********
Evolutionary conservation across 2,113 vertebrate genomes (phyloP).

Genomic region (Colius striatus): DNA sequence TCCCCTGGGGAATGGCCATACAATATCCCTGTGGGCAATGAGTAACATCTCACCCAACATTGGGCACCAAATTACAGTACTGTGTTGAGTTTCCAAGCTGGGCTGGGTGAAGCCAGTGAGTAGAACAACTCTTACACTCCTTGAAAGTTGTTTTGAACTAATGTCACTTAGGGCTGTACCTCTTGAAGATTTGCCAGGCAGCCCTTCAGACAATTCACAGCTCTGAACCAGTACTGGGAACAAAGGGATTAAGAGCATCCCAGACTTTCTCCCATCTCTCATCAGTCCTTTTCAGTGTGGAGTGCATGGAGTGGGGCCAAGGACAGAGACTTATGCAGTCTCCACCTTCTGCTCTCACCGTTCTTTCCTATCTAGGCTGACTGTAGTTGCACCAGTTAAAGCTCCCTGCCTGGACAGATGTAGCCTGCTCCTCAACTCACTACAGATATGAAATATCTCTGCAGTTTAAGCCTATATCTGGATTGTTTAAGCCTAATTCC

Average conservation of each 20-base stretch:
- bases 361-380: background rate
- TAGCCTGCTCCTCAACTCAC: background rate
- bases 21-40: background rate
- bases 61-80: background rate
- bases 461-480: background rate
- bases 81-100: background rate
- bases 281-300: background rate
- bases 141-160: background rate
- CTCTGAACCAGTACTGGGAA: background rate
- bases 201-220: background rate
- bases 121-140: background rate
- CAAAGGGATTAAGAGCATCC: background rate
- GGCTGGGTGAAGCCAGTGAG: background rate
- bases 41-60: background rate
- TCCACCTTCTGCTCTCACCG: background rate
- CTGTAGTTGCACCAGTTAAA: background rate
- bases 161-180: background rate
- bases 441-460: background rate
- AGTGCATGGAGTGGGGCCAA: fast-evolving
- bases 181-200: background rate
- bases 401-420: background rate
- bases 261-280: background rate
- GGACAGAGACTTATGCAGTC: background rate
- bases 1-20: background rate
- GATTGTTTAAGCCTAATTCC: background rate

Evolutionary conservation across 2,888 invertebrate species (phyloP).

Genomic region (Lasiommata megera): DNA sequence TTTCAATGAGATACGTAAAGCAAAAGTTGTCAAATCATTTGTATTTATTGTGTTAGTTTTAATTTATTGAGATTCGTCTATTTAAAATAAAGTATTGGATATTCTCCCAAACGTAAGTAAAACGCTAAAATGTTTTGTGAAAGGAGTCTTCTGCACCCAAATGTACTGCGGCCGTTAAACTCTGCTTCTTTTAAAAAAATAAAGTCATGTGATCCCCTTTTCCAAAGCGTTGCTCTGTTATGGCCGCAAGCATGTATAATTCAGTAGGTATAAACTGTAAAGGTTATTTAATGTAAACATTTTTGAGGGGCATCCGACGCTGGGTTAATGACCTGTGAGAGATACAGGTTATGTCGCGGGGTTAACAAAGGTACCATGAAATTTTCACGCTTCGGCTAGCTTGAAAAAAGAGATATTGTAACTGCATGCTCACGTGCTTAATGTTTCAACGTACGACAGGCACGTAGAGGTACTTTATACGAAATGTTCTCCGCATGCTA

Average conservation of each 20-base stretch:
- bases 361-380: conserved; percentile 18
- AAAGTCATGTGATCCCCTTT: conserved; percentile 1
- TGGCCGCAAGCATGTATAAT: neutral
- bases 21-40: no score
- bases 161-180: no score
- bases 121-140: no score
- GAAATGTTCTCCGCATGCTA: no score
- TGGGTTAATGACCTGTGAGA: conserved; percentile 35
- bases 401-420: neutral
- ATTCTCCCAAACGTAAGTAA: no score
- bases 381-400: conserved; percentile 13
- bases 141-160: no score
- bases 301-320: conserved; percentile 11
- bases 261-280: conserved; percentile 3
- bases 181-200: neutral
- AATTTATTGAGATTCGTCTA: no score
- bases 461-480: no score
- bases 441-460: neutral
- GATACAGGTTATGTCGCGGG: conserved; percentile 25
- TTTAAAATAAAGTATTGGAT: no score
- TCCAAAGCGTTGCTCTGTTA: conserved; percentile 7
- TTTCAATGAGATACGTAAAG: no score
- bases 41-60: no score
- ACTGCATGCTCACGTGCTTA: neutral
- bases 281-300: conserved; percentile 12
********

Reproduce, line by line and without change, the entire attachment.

Evolutionary conservation across 2,113 vertebrate genomes (phyloP).

Genomic region (Colius striatus): DNA sequence TCCCCTGGGGAATGGCCATACAATATCCCTGTGGGCAATGAGTAACATCTCACCCAACATTGGGCACCAAATTACAGTACTGTGTTGAGTTTCCAAGCTGGGCTGGGTGAAGCCAGTGAGTAGAACAACTCTTACACTCCTTGAAAGTTGTTTTGAACTAATGTCACTTAGGGCTGTACCTCTTGAAGATTTGCCAGGCAGCCCTTCAGACAATTCACAGCTCTGAACCAGTACTGGGAACAAAGGGATTAAGAGCATCCCAGACTTTCTCCCATCTCTCATCAGTCCTTTTCAGTGTGGAGTGCATGGAGTGGGGCCAAGGACAGAGACTTATGCAGTCTCCACCTTCTGCTCTCACCGTTCTTTCCTATCTAGGCTGACTGTAGTTGCACCAGTTAAAGCTCCCTGCCTGGACAGATGTAGCCTGCTCCTCAACTCACTACAGATATGAAATATCTCTGCAGTTTAAGCCTATATCTGGATTGTTTAAGCCTAATTCC

Average conservation of each 20-base stretch:
- bases 361-380: background rate
- TAGCCTGCTCCTCAACTCAC: background rate
- bases 21-40: background rate
- bases 61-80: background rate
- bases 461-480: background rate
- bases 81-100: background rate
- bases 281-300: background rate
- bases 141-160: background rate
- CTCTGAACCAGTACTGGGAA: background rate
- bases 201-220: background rate
- bases 121-140: background rate
- CAAAGGGATTAAGAGCATCC: background rate
- GGCTGGGTGAAGCCAGTGAG: background rate
- bases 41-60: background rate
- TCCACCTTCTGCTCTCACCG: background rate
- CTGTAGTTGCACCAGTTAAA: background rate
- bases 161-180: background rate
- bases 441-460: background rate
- AGTGCATGGAGTGGGGCCAA: fast-evolving
- bases 181-200: background rate
- bases 401-420: background rate
- bases 261-280: background rate
- GGACAGAGACTTATGCAGTC: background rate
- bases 1-20: background rate
- GATTGTTTAAGCCTAATTCC: background rate

Evolutionary conservation across 2,888 invertebrate species (phyloP).

Genomic region (Lasiommata megera): DNA sequence TTTCAATGAGATACGTAAAGCAAAAGTTGTCAAATCATTTGTATTTATTGTGTTAGTTTTAATTTATTGAGATTCGTCTATTTAAAATAAAGTATTGGATATTCTCCCAAACGTAAGTAAAACGCTAAAATGTTTTGTGAAAGGAGTCTTCTGCACCCAAATGTACTGCGGCCGTTAAACTCTGCTTCTTTTAAAAAAATAAAGTCATGTGATCCCCTTTTCCAAAGCGTTGCTCTGTTATGGCCGCAAGCATGTATAATTCAGTAGGTATAAACTGTAAAGGTTATTTAATGTAAACATTTTTGAGGGGCATCCGACGCTGGGTTAATGACCTGTGAGAGATACAGGTTATGTCGCGGGGTTAACAAAGGTACCATGAAATTTTCACGCTTCGGCTAGCTTGAAAAAAGAGATATTGTAACTGCATGCTCACGTGCTTAATGTTTCAACGTACGACAGGCACGTAGAGGTACTTTATACGAAATGTTCTCCGCATGCTA

Average conservation of each 20-base stretch:
- bases 361-380: conserved; percentile 18
- AAAGTCATGTGATCCCCTTT: conserved; percentile 1
- TGGCCGCAAGCATGTATAAT: neutral
- bases 21-40: no score
- bases 161-180: no score
- bases 121-140: no score
- GAAATGTTCTCCGCATGCTA: no score
- TGGGTTAATGACCTGTGAGA: conserved; percentile 35
- bases 401-420: neutral
- ATTCTCCCAAACGTAAGTAA: no score
- bases 381-400: conserved; percentile 13
- bases 141-160: no score
- bases 301-320: conserved; percentile 11
- bases 261-280: conserved; percentile 3
- bases 181-200: neutral
- AATTTATTGAGATTCGTCTA: no score
- bases 461-480: no score
- bases 441-460: neutral
- GATACAGGTTATGTCGCGGG: conserved; percentile 25
- TTTAAAATAAAGTATTGGAT: no score
- TCCAAAGCGTTGCTCTGTTA: conserved; percentile 7
- TTTCAATGAGATACGTAAAG: no score
- bases 41-60: no score
- ACTGCATGCTCACGTGCTTA: neutral
- bases 281-300: conserved; percentile 12